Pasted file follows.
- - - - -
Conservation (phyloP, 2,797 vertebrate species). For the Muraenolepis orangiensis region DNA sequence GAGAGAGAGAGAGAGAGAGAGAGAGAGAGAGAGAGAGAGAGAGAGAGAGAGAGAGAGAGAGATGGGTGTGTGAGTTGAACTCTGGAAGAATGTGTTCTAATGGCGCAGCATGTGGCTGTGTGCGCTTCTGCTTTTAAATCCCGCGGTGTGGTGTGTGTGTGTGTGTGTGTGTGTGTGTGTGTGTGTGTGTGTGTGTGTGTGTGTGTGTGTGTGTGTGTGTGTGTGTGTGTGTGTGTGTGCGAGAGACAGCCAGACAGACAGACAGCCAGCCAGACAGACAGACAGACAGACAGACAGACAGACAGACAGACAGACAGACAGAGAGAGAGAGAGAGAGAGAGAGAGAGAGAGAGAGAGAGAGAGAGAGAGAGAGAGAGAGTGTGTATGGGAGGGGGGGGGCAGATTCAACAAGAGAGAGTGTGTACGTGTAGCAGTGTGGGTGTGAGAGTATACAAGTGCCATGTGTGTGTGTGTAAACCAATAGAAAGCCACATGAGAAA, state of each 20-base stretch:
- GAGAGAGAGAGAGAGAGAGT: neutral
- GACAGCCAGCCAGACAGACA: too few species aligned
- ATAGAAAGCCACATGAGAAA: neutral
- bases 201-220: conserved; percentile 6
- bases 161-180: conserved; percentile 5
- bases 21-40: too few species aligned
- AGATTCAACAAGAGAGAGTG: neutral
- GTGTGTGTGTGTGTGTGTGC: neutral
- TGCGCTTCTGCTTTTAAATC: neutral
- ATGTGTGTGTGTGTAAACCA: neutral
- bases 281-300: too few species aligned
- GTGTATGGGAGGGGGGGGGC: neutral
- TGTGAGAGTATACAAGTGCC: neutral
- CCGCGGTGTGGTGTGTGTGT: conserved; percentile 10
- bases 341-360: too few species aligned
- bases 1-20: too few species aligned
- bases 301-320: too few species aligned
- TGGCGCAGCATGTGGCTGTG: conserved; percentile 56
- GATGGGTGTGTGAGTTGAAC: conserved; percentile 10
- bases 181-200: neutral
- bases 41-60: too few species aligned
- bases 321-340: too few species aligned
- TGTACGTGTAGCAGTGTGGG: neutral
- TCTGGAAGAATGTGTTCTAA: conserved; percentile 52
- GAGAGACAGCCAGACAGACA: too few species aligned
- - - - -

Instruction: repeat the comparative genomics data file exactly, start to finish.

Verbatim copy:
Conservation (phyloP, 2,797 vertebrate species). For the Muraenolepis orangiensis region DNA sequence GAGAGAGAGAGAGAGAGAGAGAGAGAGAGAGAGAGAGAGAGAGAGAGAGAGAGAGAGAGAGATGGGTGTGTGAGTTGAACTCTGGAAGAATGTGTTCTAATGGCGCAGCATGTGGCTGTGTGCGCTTCTGCTTTTAAATCCCGCGGTGTGGTGTGTGTGTGTGTGTGTGTGTGTGTGTGTGTGTGTGTGTGTGTGTGTGTGTGTGTGTGTGTGTGTGTGTGTGTGTGTGTGTGTGTGTGCGAGAGACAGCCAGACAGACAGACAGCCAGCCAGACAGACAGACAGACAGACAGACAGACAGACAGACAGACAGACAGACAGAGAGAGAGAGAGAGAGAGAGAGAGAGAGAGAGAGAGAGAGAGAGAGAGAGAGAGAGAGTGTGTATGGGAGGGGGGGGGCAGATTCAACAAGAGAGAGTGTGTACGTGTAGCAGTGTGGGTGTGAGAGTATACAAGTGCCATGTGTGTGTGTGTAAACCAATAGAAAGCCACATGAGAAA, state of each 20-base stretch:
- GAGAGAGAGAGAGAGAGAGT: neutral
- GACAGCCAGCCAGACAGACA: too few species aligned
- ATAGAAAGCCACATGAGAAA: neutral
- bases 201-220: conserved; percentile 6
- bases 161-180: conserved; percentile 5
- bases 21-40: too few species aligned
- AGATTCAACAAGAGAGAGTG: neutral
- GTGTGTGTGTGTGTGTGTGC: neutral
- TGCGCTTCTGCTTTTAAATC: neutral
- ATGTGTGTGTGTGTAAACCA: neutral
- bases 281-300: too few species aligned
- GTGTATGGGAGGGGGGGGGC: neutral
- TGTGAGAGTATACAAGTGCC: neutral
- CCGCGGTGTGGTGTGTGTGT: conserved; percentile 10
- bases 341-360: too few species aligned
- bases 1-20: too few species aligned
- bases 301-320: too few species aligned
- TGGCGCAGCATGTGGCTGTG: conserved; percentile 56
- GATGGGTGTGTGAGTTGAAC: conserved; percentile 10
- bases 181-200: neutral
- bases 41-60: too few species aligned
- bases 321-340: too few species aligned
- TGTACGTGTAGCAGTGTGGG: neutral
- TCTGGAAGAATGTGTTCTAA: conserved; percentile 52
- GAGAGACAGCCAGACAGACA: too few species aligned